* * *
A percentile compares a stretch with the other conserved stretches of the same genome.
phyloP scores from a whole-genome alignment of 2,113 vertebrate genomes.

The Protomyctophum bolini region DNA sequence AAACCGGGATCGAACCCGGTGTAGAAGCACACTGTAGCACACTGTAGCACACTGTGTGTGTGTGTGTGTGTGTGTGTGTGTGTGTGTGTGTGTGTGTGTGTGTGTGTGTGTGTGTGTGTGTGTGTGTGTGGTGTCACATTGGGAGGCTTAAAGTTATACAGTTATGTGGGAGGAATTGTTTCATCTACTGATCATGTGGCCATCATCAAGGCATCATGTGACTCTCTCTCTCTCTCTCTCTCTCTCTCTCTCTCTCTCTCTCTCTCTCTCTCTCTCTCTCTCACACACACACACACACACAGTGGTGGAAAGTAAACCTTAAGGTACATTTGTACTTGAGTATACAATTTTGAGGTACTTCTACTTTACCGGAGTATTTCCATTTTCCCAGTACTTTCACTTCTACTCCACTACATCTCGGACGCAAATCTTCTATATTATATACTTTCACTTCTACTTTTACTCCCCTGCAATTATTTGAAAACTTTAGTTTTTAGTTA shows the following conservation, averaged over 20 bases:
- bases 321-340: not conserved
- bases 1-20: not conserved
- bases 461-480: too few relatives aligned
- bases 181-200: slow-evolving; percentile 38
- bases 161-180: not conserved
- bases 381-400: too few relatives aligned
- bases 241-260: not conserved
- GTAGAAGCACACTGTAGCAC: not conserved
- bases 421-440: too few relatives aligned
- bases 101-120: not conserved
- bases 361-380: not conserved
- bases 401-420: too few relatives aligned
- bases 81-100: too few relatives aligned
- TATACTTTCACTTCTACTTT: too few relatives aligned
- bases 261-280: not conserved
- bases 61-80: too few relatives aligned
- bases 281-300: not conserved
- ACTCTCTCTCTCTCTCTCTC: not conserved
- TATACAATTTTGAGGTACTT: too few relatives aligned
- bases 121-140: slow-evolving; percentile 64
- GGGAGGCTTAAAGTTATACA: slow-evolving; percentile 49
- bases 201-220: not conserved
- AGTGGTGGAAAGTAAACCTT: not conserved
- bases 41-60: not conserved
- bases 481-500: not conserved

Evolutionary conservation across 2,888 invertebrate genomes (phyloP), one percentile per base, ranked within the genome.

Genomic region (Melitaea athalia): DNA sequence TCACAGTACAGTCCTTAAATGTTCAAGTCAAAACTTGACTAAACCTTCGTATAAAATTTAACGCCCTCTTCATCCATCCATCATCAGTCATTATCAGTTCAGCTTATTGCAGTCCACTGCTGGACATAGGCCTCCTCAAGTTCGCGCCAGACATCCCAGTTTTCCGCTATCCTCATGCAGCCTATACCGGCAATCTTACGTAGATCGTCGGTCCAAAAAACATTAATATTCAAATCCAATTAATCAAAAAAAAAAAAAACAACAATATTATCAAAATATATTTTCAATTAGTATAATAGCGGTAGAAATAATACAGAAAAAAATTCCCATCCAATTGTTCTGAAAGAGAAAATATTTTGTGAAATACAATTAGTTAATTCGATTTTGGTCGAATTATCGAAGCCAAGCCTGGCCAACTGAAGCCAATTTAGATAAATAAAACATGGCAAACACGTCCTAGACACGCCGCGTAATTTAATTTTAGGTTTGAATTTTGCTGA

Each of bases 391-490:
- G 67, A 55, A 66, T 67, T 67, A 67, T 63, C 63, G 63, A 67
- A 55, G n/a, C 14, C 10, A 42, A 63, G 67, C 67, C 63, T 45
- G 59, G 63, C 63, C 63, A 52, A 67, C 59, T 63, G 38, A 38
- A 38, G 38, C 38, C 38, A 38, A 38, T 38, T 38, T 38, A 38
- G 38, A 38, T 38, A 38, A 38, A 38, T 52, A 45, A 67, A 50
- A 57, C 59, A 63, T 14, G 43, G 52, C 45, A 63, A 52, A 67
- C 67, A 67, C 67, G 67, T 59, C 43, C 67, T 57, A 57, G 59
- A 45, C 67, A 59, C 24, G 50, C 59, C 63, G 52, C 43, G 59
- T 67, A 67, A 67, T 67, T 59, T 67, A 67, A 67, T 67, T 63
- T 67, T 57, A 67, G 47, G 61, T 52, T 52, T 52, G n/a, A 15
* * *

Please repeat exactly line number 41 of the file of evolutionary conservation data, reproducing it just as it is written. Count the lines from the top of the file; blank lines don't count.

- T 67, T 57, A 67, G 47, G 61, T 52, T 52, T 52, G n/a, A 15